the ..t5abcock and Wilcox. Company, was as high as from
3000 l)J. to 3300. A prmted sheet of instructions was
supphed by the ~akers as. to the care of the boiler, one
parag:raph of which spectally d ealt with the subject of
clea.rung, and was as follows :
"9LEANI~G.-All heatin:g surfaces must be kept clean
outstde and m, or there wtll be a serious waste of fuel
The frequency of the cleanings will depend on the fuei
and water. As a. rule, never allow over r'n- in. scale or
soot to collect on surfaces between cleanings. Hand-holes
shou_ld be f~equently removed . and s~rfaces examined,
part1cularly m caEe of a new boiler, unttl proper intervals
have been established by experience.
"The .~a:bcock and ~ilcox boiler is provided with
extra faciltt1es for cleanmg, and, with a little care can
be kept up to its maximum efficiency where tubular

E N G I N E E R I N G.

~>r loco?loti ve boilers would be quickly destroyed.

mspectwn remove the bandholes at both ends of the tubes
and by holding a. lamp at one end and looking in at th~
other, the condition of the surface can be fully seen. Push
the scraper through the tube to remove sediment or if the
scale is bard, use the chipping scraper made fo; th~t J?Urp ose. W ~ter through a hose will facilitate the operatton.
In repla01ng handhole caps, clean the surfaces without
scratc~ing or bruising, smear with oil, and screw up tight.
Examme mud-drum, and remove the sediment therefrom ."
. The feed supi?ly, which, according to the CommisS10t;ters, was !auly good for the purpose, consisted
ma10ly of ram water, collected on the mill roof
though this was supplemented when necessary
water from a. brook. Mr. Atherton, who was formerly
the engineman, but was now a director of the company, sta.ted in evidence that he had frequently expressed his disaP.proval of the manner in which the
cleaning of the botler wa.s being C'arried out, and bad en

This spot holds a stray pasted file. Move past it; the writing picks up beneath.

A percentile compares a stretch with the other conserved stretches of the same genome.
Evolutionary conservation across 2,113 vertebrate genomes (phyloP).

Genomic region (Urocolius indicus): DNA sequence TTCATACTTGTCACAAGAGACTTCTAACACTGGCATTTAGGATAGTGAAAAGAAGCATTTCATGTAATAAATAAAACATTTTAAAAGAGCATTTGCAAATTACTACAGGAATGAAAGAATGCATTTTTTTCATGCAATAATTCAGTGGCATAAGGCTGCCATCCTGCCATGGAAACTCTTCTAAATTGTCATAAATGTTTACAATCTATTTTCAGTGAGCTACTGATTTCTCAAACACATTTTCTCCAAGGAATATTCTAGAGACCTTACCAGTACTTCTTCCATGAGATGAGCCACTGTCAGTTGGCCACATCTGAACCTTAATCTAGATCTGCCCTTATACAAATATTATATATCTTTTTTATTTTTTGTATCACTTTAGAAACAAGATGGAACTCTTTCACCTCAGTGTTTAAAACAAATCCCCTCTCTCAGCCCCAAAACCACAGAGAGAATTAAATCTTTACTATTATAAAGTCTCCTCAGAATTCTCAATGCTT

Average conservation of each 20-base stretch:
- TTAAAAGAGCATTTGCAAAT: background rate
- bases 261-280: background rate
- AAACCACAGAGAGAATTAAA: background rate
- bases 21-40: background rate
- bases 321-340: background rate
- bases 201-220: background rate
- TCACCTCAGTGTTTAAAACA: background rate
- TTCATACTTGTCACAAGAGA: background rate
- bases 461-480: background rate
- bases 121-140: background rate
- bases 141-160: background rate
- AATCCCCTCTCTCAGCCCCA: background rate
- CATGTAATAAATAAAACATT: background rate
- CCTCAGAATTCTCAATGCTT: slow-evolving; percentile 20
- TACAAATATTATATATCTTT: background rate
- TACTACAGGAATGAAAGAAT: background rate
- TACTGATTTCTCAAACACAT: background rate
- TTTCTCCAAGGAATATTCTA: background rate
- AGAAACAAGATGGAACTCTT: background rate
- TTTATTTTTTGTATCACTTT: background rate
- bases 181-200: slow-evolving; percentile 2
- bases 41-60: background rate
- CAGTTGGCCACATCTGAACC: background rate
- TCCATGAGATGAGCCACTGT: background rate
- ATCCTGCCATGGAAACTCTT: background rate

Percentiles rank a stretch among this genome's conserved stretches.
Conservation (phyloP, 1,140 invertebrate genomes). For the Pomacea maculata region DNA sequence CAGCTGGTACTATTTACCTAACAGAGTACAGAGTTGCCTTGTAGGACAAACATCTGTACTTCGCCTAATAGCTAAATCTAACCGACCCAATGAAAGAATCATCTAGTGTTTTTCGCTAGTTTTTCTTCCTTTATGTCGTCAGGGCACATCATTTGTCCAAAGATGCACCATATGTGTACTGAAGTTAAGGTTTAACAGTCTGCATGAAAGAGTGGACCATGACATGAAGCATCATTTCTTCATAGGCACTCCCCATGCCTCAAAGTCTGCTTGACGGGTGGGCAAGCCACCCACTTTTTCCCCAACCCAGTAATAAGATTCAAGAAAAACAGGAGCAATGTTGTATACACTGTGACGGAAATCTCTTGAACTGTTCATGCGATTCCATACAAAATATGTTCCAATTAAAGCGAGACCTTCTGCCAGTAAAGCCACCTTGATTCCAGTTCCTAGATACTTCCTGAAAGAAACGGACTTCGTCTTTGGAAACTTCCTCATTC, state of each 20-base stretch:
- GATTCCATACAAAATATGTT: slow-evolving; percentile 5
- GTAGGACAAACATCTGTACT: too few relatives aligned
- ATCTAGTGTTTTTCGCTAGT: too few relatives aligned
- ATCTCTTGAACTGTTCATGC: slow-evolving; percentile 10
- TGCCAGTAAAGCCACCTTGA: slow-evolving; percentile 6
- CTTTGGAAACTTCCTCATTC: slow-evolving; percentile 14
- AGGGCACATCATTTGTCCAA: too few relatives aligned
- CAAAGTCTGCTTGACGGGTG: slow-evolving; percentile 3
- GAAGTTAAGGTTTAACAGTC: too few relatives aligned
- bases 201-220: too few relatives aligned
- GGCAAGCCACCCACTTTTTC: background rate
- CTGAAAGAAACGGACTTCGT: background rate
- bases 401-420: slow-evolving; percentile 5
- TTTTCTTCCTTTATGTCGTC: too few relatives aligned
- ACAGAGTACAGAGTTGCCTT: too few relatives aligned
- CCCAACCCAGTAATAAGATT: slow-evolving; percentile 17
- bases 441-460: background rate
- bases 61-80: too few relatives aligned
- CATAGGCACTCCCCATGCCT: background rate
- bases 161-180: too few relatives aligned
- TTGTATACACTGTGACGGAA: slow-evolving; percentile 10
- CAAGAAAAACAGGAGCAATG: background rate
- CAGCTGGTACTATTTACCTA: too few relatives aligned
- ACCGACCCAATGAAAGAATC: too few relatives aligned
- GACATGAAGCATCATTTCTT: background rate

deavoured to a sight of the interior of the boiler
whilst the caps were removed, but he had nob succeeded,
as they were genera.lly replaced when he wenb to the mill.
The tubes, it wa.s further stated, ha.d given considerable
trouble from time to time, and several of them had failed,
one a.s early as May, 1889, although the boiler had only been
put to work the previous February. New tubes bad been
supplied in place of those which bad given way, and it
was one of these, put in on July 30 last, that bad burst,
a.nd led to the present inquiry. The boiler was insured in
theN ational Boiler Insurance Company for 800l. , and thab
company bad made frequent recommendations as to the
importance of cleaning. On one occasion, in October, 1890,
it wa.s pointed out that some of the tubes were lammated
and fractured, and that in places the incrustation was from
1 in. to 2 in. thick. No special notice seemed t o have
been taken of these reports, and their contentR were not
communicated to the engineman. The chairman of the
company {Mr. Makinson) informed the Commissioners
that th~ directors were aware that the tubes had failed at
various times, but it had never occurred t o them tha.t this
was due t o overhea.ting, and they attributed it to the
iron being bad. The method of cleaning adopted by the
engineman was to remove some of the caps every three
m onths and clean the tubes in sections ; in this way the
whole of the tubes would be cleaned once in twelve
months. He only remo ved the caps at the front end, and
pushed a. wire brush up the tube from the front, being
sa.tisfied that ib had gone through by "hearing the rod
bump against the cap at the back end." He expected
that the scale thus removed would drop through the backend'' headers " into the mud-drum, and that it could then
b e easily taken away. All the experts who had examined
the boiler since the explosion, viz., Mr. Hiller, the chi~f
engineer of the National Boiler Insurance Company, Mr.
Bond, his assistant, and Mr. Hewett, one of the inspectors;
Mr. Wisha.rt, engineer surveyor to the Board of Trade ;
and Mr. Slack, of the Babcock and Wilcox Company, gave
evidence to the effect that the explosion was due to over
beating owing to the back-end " header " being choked
by deposit, the circulation in the tube being thereby
arrested, and overheating of the plate resulting.
At the close of the examination of witnesses, 1\Ir. Gough
submitted the following questions for the consideration of
the Commissioners :
1. Whether the Manufacturi ng Company
intrusted the management of the boiler t o compet ent
2. Whether the water used for feeding the boiler was
suitable for the purpose?
3. Wh ether the boiler was properly and sufficiently
olea.ned from time to time, and was it examined by a competent person after cleaning?
4. Whether on September 18, 1890, and on April 26,
1892, the attention of the company was particularly
direct ed to the necessity for cleaning the tubes ; and, if
so, were proper measures taken by the company to insure
that they were properly cleaned ?
5. W ere proper mea.sur~ taken by the company to
ascertain the cause of the tubes giving way, and as far as